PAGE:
The dangerous pathogen Staphylococcus aureus causes infections ranging from skin abscesses to toxic shock syndrome. Roughly one-third of the strains currently isolated from patients who acquire S. aureus infections while hospitalized are resistant to all antibiotics but one, vancomycin--and now resistance to that antibiotic has begun cropping up. But new research suggests an approach to combating S. aureus that may sidestep the organism's ability to develop resistance.
In tomorrow's Science, researchers report that they can decresase the incidence and severity of S. aureus infections in mice by blocking the ativity of a protein called RAP, which controls the production of toxins and other proteins that make the bacterium pathogenic. The work suggests that disabling RAP--perhaps by vaccinating people with the protein so that the immune system takes it out of commission, or by developing drugs that prevent it from doing its job--might keep the microbe from spreading within the body before the patient's immune system flushes it out. Such drugs wouldn't kill the organism directly, and in the absence of such selective pressures, resistant strains might be less likely to develop.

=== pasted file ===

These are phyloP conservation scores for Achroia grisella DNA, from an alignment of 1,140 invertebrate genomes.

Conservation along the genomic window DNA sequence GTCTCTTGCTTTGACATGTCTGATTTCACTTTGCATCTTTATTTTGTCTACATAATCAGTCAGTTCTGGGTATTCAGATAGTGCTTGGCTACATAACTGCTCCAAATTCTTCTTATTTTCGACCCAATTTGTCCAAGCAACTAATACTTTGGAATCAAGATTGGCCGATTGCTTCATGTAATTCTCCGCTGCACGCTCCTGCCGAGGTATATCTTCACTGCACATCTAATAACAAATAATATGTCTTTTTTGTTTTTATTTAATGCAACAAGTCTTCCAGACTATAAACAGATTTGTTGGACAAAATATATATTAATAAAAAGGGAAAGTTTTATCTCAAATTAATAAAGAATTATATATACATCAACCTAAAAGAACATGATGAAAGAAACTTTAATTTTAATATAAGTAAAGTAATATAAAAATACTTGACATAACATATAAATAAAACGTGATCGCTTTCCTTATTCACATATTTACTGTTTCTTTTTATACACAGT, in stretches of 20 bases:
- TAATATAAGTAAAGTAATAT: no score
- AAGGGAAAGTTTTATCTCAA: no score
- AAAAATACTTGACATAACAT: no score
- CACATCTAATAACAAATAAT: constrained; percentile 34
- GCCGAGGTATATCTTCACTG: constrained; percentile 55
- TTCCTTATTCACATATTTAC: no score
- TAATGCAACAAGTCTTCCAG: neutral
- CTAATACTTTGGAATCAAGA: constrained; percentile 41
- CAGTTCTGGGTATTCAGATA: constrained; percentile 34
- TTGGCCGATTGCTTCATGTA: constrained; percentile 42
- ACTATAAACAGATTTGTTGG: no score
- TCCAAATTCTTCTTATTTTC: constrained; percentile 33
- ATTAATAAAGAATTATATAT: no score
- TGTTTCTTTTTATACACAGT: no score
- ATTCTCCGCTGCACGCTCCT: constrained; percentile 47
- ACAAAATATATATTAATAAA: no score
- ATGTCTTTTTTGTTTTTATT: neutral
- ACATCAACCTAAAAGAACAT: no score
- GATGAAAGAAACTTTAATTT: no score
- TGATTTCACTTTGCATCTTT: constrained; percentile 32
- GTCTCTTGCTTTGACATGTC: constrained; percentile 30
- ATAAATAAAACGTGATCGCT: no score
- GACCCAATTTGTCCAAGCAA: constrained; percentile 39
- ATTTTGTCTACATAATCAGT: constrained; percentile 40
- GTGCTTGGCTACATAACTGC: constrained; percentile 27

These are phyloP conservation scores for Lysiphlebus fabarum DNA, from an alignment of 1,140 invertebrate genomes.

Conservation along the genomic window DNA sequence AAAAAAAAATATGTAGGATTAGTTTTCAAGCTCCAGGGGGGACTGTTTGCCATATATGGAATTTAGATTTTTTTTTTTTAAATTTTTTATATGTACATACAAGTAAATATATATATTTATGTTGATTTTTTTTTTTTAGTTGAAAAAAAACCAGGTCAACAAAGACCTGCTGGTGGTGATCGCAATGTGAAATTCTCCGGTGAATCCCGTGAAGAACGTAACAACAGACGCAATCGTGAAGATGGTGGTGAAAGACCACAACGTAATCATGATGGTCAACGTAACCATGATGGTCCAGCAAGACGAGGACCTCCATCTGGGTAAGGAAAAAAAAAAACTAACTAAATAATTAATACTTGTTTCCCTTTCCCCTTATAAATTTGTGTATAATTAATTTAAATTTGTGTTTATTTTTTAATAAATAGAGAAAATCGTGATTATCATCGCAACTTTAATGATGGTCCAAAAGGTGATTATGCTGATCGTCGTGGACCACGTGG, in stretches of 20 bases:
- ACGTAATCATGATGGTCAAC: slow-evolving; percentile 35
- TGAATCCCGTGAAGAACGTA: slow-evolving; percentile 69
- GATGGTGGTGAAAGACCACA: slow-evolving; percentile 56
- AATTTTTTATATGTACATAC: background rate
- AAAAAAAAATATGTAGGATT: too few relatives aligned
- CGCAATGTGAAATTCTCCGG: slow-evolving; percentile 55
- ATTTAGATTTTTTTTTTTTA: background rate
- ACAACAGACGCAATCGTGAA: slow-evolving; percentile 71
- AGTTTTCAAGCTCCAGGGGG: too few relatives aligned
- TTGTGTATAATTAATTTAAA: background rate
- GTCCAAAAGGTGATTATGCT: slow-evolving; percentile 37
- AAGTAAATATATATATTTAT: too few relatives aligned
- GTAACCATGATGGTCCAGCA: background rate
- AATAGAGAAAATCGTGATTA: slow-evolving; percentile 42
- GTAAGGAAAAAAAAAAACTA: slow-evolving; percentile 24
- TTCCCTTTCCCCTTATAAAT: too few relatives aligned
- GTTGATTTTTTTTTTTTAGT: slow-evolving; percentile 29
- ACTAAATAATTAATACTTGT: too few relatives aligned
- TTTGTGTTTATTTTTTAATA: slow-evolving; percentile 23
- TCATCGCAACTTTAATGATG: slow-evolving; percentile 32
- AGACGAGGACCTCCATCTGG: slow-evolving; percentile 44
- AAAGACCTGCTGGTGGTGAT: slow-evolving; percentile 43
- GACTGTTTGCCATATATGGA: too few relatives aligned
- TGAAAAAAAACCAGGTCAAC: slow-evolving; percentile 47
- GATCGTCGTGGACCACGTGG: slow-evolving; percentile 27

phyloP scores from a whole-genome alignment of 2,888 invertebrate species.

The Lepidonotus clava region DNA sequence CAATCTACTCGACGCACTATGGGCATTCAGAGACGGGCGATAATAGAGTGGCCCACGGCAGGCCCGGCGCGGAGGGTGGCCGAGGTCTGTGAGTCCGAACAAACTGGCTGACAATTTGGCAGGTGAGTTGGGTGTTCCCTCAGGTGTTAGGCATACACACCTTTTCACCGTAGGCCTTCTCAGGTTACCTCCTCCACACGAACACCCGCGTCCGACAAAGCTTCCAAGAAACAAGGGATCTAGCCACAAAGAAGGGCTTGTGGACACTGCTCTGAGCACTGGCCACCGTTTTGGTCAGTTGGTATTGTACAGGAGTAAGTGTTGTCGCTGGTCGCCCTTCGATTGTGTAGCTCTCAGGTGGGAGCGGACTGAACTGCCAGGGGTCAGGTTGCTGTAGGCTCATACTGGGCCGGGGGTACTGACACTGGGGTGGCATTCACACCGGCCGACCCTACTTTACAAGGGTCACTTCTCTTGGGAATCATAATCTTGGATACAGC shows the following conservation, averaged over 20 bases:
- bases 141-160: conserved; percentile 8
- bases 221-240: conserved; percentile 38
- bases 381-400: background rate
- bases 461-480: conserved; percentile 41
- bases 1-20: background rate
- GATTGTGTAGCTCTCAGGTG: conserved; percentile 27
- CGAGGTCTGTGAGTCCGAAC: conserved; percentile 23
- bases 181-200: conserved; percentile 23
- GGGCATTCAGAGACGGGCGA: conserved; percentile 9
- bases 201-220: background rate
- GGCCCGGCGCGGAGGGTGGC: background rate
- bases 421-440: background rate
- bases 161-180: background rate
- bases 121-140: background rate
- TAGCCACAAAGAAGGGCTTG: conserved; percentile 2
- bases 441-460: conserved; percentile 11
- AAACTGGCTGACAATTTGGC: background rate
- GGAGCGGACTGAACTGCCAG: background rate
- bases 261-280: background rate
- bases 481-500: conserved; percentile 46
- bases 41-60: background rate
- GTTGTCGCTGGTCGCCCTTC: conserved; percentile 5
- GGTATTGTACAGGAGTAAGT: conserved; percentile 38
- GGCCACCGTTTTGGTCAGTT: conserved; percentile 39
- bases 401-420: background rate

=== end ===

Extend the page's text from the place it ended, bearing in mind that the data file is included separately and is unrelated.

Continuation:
Naomi Balaban, an infectious-disease researcher at the University of California, Davis, Medical Center in Sacramento discovered RAP and its role a few years ago. Her previous work suggested that as S. aureus multiplies, it secretes RAP. When the protein reaches a critical concentration, it sends a signal that turns on genes for producing toxins. That hinted, says Balaban, that the protein might make a good target for prevention strategies. She and her colleagues inoculated mice with RAP purified from S. aureus cultures. The vaccinated animals developed antibodies to RAP, and when the researchers injected S. aureus under the animals' skins, only 28% developed skin lesions, compared to 70% of controls.
Because it takes weeks to mount an immune response, such a vaccine would benefit those whose risk could be anticipated, such as diabetics and kidney dialysis and surgery patients. But "this opens a whole new strategy for treating or preventing one of the most serious hospital infections we contend with," says Julie Gerberding, an infectious-disease specialist at the University of California, San Francisco. "Methods that prevent disease without selecting for drug resistance could really help us--and we're going to need help soon."